The River Lea has long been a water-way for transportation and a source of power for the various industries that were situated along its banks. The human intervention was increased when London’s need for clean water in the 19th Century brought the creation of reservoirs that transformed the landscape. For a more detailed account of the Wetlands’ history see here
What I notice is the combination of somehow naturalized man-made elements and interventions that are more recent and contrasting. In the former category are reservoirs themselves, the picturesque pump structures (first picture above) and the weathered and patinated pieces of iron that appear here and there (and whose function I don’t yet know).
In the latter category are the temporary fencing and hazard taping that signal work in progress, the cranes on the skyline that aren’t strictly part of the Wetlands but that dominate many of its vistas. And also perhaps the unwelcome detritus, like this shopping trolley that a coot has nonetheless commandeered as a nesting site and which can’t be cleared until she’s done.
There is an admirable adaptability in this avian ability to cohabit with the human-made, but can we offer a similar willingness to adapt to the needs of the natural environment. The way some users of the site ignore requests not to cycle in sensitive areas, not to drop litter etc. suggests there’s a way to go.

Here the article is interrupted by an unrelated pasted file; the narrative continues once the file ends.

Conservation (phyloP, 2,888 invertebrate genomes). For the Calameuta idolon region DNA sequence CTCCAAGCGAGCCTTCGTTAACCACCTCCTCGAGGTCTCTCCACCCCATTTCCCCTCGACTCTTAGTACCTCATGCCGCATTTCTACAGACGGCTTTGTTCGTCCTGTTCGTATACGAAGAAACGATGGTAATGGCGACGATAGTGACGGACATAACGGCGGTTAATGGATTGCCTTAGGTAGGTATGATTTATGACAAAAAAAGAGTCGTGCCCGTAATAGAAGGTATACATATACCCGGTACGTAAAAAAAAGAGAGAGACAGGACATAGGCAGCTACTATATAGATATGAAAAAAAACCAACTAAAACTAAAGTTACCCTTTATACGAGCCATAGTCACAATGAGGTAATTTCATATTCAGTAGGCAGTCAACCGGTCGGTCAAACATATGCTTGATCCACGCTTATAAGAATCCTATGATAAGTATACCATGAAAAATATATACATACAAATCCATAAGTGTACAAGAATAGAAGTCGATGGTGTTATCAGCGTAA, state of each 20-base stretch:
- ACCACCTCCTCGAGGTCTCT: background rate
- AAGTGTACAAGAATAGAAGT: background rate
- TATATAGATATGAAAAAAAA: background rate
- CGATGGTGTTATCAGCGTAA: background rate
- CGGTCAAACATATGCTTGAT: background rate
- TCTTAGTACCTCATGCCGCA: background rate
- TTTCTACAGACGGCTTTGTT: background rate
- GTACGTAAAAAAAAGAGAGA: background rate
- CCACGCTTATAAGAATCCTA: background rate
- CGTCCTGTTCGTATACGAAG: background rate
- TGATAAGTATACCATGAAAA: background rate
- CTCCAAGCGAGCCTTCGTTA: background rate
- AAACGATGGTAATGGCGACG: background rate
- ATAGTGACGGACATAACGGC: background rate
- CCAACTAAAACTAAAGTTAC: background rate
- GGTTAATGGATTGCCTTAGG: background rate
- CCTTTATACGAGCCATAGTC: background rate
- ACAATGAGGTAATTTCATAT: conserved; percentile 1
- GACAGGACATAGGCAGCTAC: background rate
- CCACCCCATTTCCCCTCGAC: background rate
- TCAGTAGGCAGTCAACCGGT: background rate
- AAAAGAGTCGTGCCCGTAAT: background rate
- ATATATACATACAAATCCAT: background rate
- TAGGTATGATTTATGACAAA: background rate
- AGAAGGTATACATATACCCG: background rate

Meanwhile, here’s a small dance with geese.
I’ve been trying to figure out the existing choreographies on the Wetlands. The Wetlands exists because of human intervention in the landscape to provide freshwater for the capital. For an account of the history, see here. https://walthamstowwetlands.com/heritage The visible reservoirs are matched by buried tunnels and piping that channel the water through its various stages of purification and from there to Londoners across the city. There’s even a small nuclear bunker under the Copper Mill apparently that suggests a former movement script of crisis.
This human intervention and the fact that the general public (though not birders and anglers) have been kept out of the reservoirs has created a place where wildlife has flourished, wildlife that lives there permanently or the temporary visitors that rely on the Wetlands as one stopping point in their migration routes. The site is being managed so as to protect as much as possible the resident wildlife and that means closing particular paths at certain times of the year to enable birds to nest or to moult undisturbed. For me it also means slowing my pace when I find birds on the path and deviating if necessary. It’s also meant that I’ve be trying out quiet dancing – dances in the open space that don’t make undue noise – a dancing that I feel is co-choreographed by the requirements of the environment and its non-human inhabitants. Of course I bring my own movement history and habits to this environment, but I’m enjoying the sense that there are other choreographers in this process too.